I grew up with someone who lied – a lot. She lied when it was not in her best interest. She lied when it was in no one’s best interest. She lied when her story could easily be disproven. She lied when the mood was light and when the mood was serious.
She also told the truth – a lot. She sometimes told the truth when most people would have exercised more discretion, but she could be incisive. She also had many valuable skills and taught me practical, useful knowledge I am grateful for to this day.
People she upset labeled her a compulsive liar and broke off relationships. Folks inclined to be more gracious added, “Sally’s* version” with a wink to the end of any information they passed on from her.
When I asked about family history she related, my uncle said, “Well now, you know how she had trouble getting her story straight,” he said, adjusting his dusty cowboy hat. “But you know she meant well.”
We all learned she couldn’t get a story straight — eventually. The problem was that sometimes she told the truth. Important truth. Truth that required response.
I couldn’t trust what she said, but I couldn’t afford to dismiss her either. The major complicating factor was that I loved her dearly and knew that she loved me and did her best to care for me. I knew she had a good heart and would never intentionally hurt anyone, but the lying did hurt a lot of people, myself included. Kind, responsible family members cleaned up more than a few messes she left in her cheerful wake. They shrugged and privately gave me a more accurate version later.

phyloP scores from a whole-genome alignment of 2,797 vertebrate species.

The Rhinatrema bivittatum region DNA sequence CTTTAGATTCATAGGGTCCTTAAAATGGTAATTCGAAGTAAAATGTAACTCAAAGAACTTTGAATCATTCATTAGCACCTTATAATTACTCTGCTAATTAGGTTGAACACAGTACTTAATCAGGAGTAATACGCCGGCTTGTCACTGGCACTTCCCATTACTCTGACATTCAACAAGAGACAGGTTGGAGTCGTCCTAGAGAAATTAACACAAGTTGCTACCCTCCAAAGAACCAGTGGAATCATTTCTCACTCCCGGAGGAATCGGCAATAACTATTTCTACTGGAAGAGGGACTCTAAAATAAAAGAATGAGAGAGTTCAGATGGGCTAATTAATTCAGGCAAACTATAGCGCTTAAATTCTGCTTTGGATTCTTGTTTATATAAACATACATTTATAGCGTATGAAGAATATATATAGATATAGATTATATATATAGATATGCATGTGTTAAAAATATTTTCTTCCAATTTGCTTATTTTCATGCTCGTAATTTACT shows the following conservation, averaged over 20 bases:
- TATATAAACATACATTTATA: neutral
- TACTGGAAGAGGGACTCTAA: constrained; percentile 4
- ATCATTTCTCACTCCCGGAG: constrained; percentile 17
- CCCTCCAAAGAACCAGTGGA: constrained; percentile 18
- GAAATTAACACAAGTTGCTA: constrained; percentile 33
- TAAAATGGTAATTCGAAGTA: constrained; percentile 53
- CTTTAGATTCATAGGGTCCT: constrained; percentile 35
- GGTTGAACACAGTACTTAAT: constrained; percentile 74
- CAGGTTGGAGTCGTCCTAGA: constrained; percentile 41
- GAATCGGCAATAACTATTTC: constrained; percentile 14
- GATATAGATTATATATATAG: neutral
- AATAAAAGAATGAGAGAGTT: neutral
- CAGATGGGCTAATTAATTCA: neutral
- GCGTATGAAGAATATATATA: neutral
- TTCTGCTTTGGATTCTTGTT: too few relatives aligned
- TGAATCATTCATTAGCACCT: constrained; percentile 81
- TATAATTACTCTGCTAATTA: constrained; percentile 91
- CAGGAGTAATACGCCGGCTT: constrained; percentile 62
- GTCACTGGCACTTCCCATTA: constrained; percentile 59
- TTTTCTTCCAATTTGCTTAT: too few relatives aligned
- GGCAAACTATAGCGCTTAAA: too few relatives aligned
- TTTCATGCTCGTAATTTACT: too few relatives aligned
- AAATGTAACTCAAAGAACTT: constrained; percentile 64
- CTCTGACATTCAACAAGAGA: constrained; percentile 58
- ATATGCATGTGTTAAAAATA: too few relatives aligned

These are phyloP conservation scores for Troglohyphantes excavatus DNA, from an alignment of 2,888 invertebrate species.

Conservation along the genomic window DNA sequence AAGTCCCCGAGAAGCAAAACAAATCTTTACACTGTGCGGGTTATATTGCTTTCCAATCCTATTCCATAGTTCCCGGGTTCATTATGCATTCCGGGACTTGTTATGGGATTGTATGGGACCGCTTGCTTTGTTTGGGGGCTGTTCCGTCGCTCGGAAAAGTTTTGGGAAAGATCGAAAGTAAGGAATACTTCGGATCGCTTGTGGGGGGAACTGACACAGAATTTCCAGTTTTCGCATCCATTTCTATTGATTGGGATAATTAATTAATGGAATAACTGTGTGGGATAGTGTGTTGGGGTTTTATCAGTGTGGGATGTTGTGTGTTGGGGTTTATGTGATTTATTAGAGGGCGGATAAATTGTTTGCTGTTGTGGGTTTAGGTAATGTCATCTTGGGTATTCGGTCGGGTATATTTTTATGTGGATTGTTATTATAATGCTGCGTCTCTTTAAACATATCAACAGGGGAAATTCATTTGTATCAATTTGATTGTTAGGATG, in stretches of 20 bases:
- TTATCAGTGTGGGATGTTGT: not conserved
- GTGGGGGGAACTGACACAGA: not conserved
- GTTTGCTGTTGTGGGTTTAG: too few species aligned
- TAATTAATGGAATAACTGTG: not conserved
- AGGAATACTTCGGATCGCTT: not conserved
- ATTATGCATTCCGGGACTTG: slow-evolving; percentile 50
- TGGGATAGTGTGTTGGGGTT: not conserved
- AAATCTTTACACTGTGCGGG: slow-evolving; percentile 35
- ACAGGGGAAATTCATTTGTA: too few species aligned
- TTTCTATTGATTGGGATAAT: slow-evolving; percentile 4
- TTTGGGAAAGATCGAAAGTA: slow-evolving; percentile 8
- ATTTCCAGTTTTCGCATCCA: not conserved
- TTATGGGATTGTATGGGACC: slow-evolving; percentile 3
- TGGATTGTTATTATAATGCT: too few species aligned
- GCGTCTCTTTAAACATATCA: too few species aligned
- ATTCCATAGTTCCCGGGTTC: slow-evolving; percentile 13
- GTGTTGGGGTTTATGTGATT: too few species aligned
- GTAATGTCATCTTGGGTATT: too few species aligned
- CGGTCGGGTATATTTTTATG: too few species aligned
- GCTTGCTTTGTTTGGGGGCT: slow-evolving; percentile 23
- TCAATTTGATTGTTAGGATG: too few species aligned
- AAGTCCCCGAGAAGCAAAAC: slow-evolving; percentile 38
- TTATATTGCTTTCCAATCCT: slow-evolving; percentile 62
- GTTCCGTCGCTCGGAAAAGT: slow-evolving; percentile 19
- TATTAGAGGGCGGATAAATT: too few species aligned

It wasn’t until after she died that I read an article explaining the complicated, frustrating behaviour of the person that was part of my childhood environment. A disorder resulting from head trauma, or brain damage before birth, or as a result of advanced age, can cause a person to “confabulate.” Often, as in my caretaker’s case, parts of one story mix with the details of another story without the speaker being the least bit aware of blatant inaccuracies. Sometimes their brain will fill in forgotten memories with memories from another time, or a work of fiction, or even from another person’s story. In all innocence they trust their mind to give them accurate information and are hurt when you accuse them of making it up.
Sally sincerely believed she was telling the truth. Since she showed some other traits of learning disabilities, such as being almost illiterate, I began to understand. She was not intentionally lying after all. She would stick to her story even as people stared at her, slack-jawed at the audacity of her whoppers and cried when they rejected her.
She could say, for example, “School is closed today because some bad kids stole a backhoe and burned it down when they hit a gas main.” The actual story was that school was closed because workers accidently hit a water pipe when they were working on the building extension. The part I needed to know was that my school was closed that day. The school that burned down was her school, half a century earlier. Sometimes it was like she saw a version of events through a distance-distorting rearview mirror and temporal space anomaly at the same time – but the essence was still there.